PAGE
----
Book & Cinematic Reviews
Questioning the Obesity Paradigm by Deborah Donlon, MD
CURRENT BOOKS, Sonoma Medicine: Spring 2012
Why We Get Fat: And What to Do About It, by Gary Taubes, 272 pages, Knopf.
As physicians, we think we know what causes obesity. Eating too much. Exercising too little. Sedentary jobs and leisure activities. Soda, chips, channel surfing and junk-food advertising. We counsel our patients to eat less and move more. I confess I am skeptical when an obese patient tells me she “eats tiny portions” and “exercises all the time.” Based on what I learned in medical school about calories consumed versus calories expended, this just can’t be true.
Or can it? In his book, Why We Get Fat: And What to Do About It, Gary Taubes argues against the prevailing wisdom about what causes people to gain weight. Over 10 years ago, bestselling author Taubes found that he continued to gain weight despite exercising regularly and restricting both caloric intake and fat consumption. As a self-identified carnivore, he started himself on an Atkins-like diet consisting of animal protein, healthy fats and vegetables--and lost 20 pounds in six weeks. He has maintained his weight loss by staying on the diet, and has spent the past decade researching the connection between specific foods we eat and their effect on our weight. (He is also the author of Good Calories, Bad Calories, a highly technical tome less accessible to the lay public than his current book.)
In Why We Get Fat, Taubes challenges widely held beliefs. For example, we tend to think that obesity is caused by affluence and abundance, or having “too much of a good thing.” We think that wealth, including the ability to buy machines to do work for us and transport us, is what is making us fat. Taubes turns this belief around by highlighting the historical connection between obesity and poverty. The Pima Indians became increasingly obese during a period of economic decline and famine. The poorest Americans during the Great Depression were those most likely to be obese. Today, people who live in poverty and are employed in physically demanding jobs have a high rate of obesity, as well as malnutrition. Under Taubes’ examination, the paradigm connecting obesity to too much food and too little activity begins to weaken.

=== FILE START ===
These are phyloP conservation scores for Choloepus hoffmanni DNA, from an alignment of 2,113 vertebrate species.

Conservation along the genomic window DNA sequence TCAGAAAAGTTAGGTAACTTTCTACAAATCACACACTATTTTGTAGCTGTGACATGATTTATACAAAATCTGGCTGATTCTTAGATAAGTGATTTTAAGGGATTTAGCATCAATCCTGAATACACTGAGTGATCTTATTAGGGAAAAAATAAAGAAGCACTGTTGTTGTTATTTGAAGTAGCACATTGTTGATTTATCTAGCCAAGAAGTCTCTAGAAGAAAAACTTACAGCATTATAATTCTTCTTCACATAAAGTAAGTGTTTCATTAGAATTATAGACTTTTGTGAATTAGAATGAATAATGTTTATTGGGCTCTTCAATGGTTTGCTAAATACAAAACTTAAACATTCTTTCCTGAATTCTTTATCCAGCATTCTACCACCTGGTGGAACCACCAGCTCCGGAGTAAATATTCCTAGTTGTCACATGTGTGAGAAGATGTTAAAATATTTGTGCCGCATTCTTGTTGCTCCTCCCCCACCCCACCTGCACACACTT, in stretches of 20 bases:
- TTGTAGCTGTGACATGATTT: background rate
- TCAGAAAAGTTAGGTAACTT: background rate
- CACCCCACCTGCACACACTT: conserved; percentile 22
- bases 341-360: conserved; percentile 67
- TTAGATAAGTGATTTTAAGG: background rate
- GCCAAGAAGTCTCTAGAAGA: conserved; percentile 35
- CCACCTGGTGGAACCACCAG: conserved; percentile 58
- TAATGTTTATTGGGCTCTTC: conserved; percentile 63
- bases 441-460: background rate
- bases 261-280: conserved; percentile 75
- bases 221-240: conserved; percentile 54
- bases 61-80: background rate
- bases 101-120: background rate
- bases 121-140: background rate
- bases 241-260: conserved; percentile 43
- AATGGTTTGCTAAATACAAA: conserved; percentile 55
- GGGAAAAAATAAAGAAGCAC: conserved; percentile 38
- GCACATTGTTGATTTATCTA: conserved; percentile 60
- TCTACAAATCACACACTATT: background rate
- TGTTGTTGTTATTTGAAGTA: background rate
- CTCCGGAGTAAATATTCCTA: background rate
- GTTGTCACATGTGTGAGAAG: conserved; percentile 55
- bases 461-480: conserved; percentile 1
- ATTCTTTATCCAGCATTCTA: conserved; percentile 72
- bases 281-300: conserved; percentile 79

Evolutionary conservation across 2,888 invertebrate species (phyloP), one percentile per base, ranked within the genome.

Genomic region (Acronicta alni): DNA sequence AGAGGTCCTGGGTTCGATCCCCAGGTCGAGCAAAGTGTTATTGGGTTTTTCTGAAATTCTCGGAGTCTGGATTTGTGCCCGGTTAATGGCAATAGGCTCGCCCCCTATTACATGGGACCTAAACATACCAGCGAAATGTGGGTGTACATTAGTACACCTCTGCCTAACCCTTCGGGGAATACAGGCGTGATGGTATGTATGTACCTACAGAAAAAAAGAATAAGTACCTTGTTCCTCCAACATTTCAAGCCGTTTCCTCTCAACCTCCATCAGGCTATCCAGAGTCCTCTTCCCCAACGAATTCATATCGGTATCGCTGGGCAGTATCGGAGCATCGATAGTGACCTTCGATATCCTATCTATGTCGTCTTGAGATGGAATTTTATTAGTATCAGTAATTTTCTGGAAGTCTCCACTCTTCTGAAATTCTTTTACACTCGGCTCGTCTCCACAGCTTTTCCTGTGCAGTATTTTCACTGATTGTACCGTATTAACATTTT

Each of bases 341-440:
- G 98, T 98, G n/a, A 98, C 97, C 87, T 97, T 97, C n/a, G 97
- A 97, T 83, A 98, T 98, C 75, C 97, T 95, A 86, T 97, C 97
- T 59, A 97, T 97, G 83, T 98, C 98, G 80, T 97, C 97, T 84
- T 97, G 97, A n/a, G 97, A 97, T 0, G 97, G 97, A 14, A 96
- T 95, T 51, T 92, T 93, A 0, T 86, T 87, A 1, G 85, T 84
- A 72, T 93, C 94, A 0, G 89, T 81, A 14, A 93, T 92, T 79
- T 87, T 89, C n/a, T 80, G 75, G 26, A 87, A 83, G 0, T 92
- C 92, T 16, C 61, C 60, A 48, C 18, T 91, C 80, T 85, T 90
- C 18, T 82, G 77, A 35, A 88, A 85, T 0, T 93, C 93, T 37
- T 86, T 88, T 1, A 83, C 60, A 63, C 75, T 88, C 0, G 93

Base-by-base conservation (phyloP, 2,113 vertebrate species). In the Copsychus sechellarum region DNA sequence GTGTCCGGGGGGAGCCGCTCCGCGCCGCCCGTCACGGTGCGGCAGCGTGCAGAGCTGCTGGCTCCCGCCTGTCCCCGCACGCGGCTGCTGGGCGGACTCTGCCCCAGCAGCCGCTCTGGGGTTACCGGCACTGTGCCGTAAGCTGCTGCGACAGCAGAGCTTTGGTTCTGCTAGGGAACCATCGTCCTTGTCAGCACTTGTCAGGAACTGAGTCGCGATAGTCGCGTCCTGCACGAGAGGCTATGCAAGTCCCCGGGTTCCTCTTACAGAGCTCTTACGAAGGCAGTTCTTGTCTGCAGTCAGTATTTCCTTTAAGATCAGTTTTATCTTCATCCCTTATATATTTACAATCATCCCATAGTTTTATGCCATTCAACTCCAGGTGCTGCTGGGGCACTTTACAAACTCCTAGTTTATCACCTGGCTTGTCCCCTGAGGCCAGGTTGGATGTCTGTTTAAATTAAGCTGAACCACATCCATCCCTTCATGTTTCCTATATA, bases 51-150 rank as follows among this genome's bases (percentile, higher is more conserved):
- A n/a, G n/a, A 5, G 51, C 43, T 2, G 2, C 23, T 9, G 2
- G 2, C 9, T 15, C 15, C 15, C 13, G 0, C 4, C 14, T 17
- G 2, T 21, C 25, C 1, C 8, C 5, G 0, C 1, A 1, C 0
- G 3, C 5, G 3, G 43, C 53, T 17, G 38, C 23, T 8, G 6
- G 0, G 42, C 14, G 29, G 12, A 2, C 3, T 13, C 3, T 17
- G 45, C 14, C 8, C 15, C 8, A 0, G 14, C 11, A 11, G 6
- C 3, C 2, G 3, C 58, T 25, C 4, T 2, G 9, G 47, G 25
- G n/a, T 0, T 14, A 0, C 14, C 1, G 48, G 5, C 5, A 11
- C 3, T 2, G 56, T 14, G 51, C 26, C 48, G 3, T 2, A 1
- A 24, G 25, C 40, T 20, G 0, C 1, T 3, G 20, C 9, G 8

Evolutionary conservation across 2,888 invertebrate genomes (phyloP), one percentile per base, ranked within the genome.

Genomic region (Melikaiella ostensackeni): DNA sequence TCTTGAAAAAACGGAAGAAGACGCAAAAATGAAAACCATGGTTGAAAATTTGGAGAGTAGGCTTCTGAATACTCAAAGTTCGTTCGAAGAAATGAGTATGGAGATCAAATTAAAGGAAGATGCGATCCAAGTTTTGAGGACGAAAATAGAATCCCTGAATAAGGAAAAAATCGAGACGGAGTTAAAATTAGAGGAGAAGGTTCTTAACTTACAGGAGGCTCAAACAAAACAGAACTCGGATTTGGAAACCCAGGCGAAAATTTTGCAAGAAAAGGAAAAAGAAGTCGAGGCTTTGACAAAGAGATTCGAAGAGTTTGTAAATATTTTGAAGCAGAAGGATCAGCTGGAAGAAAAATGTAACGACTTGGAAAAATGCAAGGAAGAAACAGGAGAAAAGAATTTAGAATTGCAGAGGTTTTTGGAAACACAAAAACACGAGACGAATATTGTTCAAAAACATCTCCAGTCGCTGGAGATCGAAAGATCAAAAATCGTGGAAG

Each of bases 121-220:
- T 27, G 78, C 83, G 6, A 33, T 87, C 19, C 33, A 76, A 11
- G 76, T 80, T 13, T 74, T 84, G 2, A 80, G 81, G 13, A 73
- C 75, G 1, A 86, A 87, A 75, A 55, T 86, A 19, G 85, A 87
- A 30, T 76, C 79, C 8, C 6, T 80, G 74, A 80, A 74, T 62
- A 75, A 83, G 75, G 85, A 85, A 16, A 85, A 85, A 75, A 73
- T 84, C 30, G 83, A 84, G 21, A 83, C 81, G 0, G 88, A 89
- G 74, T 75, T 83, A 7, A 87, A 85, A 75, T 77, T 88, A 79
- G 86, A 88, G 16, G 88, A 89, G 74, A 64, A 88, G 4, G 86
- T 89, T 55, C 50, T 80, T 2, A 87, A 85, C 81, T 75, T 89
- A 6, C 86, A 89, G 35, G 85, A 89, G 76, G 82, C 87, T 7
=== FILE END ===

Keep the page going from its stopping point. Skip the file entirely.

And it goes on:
Taubes follows his history lessons with two fairly discouraging chapters titled “The elusive benefits of undereating” and “The elusive benefits of exercise.” Prior to the 1970s, he observes, low-calorie diets were referred to as “semi-starvation diets,” the idea being that people would have great difficulty following such a regimen for a couple of months, let alone permanently. Well-controlled studies, according to Taubes, have failed to show a connection between calorie restriction and sustained weight loss. And vigorous exercise, while having numerous health benefits, leads to hunger and increased caloric intake. This fact limits the utility of exercise as a weight-loss strategy. Nonetheless, despite the lack of evidence for calorie restriction and exercise, the multibillion-dollar diet industry continues to promote these behavior changes for weight loss—and profits from our failures.
For Taubes, “why we get fat” turns out to be a complex interplay between genetics, diet and lipid metabolism. Those looking for a crash course in thermodynamics will be pleased to find one in his book. Basically, the more fat cells we have in our bodies, the more those fat cells drive us to eat, and the more energy they rob from other cellular functions in the body. “What to do about it” requires identifying a villain that we should avoid in our diets. Taubes’ villain is the carbohydrate, which drives insulin secretion, which drives energy storage in fat cells. According to Taubes, the more carbohydrates we consume, the more we crave, and the fatter we become. The same carbohydrates zap our energy and leave us unmotivated to exercise. So, our fat cells from excess carbohydrate intake turn us into couch potatoes, rather than the other way around. The last chapter of Taubes’ book offers a nutritional program in which carbohydrates are essentially eliminated in favor of animal protein, vegetables and fats.
In the arena of weight-loss research, every argument has a counter-argument. One of those taking a contrary view to Taubes is local physician Dr. John McDougall, whose new book The Starch Solution will be published in May. According to McDougall, animal products are what should be limited in the American diet. He recommends a low-fat, vegan diet that includes liberal quantities of starches such as rice, beans and potatoes.
Let’s return to our obese patients . . . Read the entire review at Sonoma Medicine . . .
Dr. Donlon, a Santa Rosa family physician, chairs the SCMA Editorial Board.
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